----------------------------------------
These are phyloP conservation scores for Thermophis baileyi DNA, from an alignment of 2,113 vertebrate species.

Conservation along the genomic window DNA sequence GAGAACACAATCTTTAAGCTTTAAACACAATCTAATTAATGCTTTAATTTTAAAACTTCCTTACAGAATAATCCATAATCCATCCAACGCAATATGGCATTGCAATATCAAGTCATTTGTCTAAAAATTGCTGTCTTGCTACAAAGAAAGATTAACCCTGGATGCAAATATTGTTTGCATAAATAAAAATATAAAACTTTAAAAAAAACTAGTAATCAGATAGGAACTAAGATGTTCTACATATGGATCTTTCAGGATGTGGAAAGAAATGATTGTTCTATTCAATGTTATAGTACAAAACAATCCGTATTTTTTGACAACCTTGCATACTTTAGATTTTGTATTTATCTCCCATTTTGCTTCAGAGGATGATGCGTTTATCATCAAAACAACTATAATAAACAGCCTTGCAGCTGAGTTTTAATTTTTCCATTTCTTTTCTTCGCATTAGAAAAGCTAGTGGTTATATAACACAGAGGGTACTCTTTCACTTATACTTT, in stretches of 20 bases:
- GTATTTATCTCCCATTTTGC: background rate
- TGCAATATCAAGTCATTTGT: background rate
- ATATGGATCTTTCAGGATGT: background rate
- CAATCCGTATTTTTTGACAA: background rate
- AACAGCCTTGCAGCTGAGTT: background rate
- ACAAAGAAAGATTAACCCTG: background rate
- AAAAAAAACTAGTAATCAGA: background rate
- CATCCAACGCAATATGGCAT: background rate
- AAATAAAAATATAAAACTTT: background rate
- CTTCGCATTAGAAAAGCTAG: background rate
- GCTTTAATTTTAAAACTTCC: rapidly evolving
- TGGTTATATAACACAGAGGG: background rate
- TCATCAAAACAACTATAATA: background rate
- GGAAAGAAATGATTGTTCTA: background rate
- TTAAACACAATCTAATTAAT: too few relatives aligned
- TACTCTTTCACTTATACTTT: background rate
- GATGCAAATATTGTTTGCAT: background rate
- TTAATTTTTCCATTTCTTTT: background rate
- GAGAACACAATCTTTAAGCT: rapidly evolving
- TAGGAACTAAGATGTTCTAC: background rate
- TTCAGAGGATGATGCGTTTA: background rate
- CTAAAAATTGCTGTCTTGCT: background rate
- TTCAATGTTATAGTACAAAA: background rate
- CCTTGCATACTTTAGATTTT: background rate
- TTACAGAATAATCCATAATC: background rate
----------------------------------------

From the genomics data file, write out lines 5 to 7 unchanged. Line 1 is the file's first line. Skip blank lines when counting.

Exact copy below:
- ATATGGATCTTTCAGGATGT: background rate
- CAATCCGTATTTTTTGACAA: background rate
- AACAGCCTTGCAGCTGAGTT: background rate